Solar eclipses and Biblical events
In the summer of 2017, those in North America were treated to an eclipse of Biblical proportions. A total solar eclipse (when the moon completely blocks the sun, casting the earth in temporary darkness) was visible across the United States on August 21, 2017 (see map for visibility). When solar eclipses work their eerie wonders, shadows will behave strangely. Pin-hole openings in tree leaf cover will project tiny eclipses on the ground. Some people will see shadow waves—bands of shade moving across the ground.
Viewers in the path of the August 2017 eclipse experienced about 2 minutes of total darkness. At the spot marked GD—Greatest Duration—the eclipse lasted 2 minutes and 40.2 seconds. The spot marked GE—Greatest Eclipse—indicates the location where the moon’s shadow passed closest to the earth’s center.
Might eclipses, together with the timing of Biblical events, have been interpreted as divine messages and signs?
The free eBook Life in the Ancient World guides you through craft centers in ancient Jerusalem, family structure across Israel and ancient practices—from dining to makeup—throughout the Mediterranean world.
King Hezekiah has gone down in history as one of Judah’s good kings, a reformer. At one point, he became deathly ill. The story of his illness and cure is told in 2 Kings 20:1–11 and Isaiah 38:1–7, and a brief mention of the event is found at 2 Chronicles 32:24. 2 Kings tells of a “boil,” which may suggest a type of cancer. Surely, Hezekiah’s physicians used all their knowledge and skill to save the king. Baths, dressings, dietary changes, internal medications—nothing was successful against the boil.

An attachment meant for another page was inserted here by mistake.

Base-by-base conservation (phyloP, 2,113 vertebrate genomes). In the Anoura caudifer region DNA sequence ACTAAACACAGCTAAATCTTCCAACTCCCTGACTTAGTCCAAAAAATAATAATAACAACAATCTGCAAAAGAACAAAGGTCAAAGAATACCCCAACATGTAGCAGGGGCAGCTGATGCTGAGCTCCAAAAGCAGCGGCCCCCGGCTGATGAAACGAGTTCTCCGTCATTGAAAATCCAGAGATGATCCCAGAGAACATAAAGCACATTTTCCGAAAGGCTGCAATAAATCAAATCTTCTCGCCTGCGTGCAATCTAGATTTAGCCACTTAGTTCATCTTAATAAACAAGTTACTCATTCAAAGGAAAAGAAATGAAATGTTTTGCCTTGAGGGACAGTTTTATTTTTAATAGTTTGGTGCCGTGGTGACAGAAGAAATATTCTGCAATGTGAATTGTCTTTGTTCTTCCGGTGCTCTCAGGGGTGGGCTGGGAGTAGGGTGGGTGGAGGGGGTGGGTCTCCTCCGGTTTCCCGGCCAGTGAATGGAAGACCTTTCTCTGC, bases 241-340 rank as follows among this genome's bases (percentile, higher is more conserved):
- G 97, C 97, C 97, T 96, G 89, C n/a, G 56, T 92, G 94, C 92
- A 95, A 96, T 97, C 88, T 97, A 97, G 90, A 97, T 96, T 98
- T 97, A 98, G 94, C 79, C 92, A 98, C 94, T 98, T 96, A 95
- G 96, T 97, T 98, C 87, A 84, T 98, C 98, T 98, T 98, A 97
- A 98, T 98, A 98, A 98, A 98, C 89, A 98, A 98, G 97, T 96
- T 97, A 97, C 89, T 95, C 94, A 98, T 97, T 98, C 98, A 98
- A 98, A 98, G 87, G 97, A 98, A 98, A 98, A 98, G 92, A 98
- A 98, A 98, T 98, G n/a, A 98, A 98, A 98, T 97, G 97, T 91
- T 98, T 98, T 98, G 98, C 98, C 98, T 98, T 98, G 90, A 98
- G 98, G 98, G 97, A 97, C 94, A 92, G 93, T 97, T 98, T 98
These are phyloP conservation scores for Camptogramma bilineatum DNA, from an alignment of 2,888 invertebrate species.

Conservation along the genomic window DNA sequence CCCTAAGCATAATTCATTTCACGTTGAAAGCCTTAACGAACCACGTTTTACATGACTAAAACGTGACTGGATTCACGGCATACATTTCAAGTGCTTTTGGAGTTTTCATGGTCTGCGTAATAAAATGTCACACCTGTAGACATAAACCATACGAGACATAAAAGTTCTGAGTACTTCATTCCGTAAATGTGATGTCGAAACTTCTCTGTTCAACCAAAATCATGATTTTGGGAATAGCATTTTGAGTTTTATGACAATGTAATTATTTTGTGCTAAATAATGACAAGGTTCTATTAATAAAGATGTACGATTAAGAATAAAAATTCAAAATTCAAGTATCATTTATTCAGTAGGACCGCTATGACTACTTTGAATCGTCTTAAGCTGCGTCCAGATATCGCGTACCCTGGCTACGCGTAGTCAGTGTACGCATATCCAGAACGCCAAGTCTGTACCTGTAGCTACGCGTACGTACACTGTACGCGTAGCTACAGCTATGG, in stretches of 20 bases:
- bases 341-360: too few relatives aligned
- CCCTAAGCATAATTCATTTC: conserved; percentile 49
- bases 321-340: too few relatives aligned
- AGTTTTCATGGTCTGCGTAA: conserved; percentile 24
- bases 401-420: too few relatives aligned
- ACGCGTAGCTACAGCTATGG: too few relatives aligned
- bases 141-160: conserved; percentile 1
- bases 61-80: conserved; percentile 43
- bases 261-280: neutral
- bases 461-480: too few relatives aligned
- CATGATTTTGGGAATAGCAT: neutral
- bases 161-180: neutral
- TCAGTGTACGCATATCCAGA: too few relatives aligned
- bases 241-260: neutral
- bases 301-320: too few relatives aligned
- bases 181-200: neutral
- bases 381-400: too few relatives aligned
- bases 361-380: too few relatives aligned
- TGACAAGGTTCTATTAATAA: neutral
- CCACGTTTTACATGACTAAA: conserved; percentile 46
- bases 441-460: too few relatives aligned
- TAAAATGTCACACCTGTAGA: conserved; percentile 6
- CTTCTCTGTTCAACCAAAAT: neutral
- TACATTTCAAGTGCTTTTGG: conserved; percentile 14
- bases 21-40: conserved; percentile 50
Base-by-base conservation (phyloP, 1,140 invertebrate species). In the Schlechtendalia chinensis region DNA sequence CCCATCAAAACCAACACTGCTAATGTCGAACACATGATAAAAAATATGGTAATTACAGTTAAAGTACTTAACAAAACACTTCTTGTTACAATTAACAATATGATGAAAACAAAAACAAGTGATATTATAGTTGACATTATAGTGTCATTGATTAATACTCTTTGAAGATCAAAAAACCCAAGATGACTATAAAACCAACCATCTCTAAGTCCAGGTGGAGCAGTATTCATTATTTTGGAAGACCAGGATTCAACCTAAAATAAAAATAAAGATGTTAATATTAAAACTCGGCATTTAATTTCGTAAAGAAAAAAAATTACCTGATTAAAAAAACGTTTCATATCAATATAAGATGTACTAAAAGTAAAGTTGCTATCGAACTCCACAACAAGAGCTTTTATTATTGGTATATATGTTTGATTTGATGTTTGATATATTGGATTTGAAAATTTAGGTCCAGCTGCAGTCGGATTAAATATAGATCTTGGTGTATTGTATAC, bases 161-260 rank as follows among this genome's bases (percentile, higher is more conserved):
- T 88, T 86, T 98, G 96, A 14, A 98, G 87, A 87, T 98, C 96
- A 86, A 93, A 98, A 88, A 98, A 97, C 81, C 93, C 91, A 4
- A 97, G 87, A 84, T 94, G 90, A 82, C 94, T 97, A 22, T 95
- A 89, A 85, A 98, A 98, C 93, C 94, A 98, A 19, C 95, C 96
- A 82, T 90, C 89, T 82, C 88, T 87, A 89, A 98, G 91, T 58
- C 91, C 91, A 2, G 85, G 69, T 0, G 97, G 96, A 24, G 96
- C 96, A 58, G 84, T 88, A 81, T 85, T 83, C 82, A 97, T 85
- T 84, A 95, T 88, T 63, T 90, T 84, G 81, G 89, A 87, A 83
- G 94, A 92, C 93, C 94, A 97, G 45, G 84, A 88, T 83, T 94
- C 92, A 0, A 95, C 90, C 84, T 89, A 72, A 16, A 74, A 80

The Biblical account relates that Isaiah the prophet was sent to Hezekiah to inform him that he would die from his illness. Hezekiah prayed for healing, and Isaiah had not left the palace when he was sent back to the king with a different message: The Lord would heal him and give him another 15 years of life. A sign was to confirm the healing. The shadow could move forward or backward on an outdoor stairway. Hezekiah chose for the shadow to move backward (2 Kings 20:10).
On March 5 in 702 B.C.E., the 16th year before Hezekiah’s death, a prominent solar eclipse appeared over the Middle East (see NASA’s Five Millennium Catalog of Solar Eclipses). Its path crossed the Arabian Peninsula, and the obscuration of the sun over Israel was more than 60 percent.
If a stairway had been engulfed in darkness and then restored to daylight, the shadow would have appeared to retreat. A shadow wave, produced by an eclipse, may also have given the appearance of a shadow retreating. If you were in the path of the eclipse on August 21, 2017, you too might have seen this rare Biblical sign.
It would be another hundred years before the Greeks would accomplish the first actual prediction of an eclipse.
Based on Strata: “Rare Eclipse Coming This August,” Biblical Archaeology Review, July/August 2017.
Frederick Baltz is on the faculty of the Institute of Lutheran Theology.
A Comet Gives Birth to an Empire by Sarah K. Yeomans
This Bible History Daily feature was originally published on August 11, 2017.
Sign up to receive our email newsletter and never miss an update.
Dig into the world of Bible history with a BAS All-Access membership. Biblical Archaeology Review in print. AND online access to the treasure trove of articles, books, and videos of the BAS Library. AND free Scholar Series lectures online. AND member discounts for BAS travel and live online events.Subscribe Today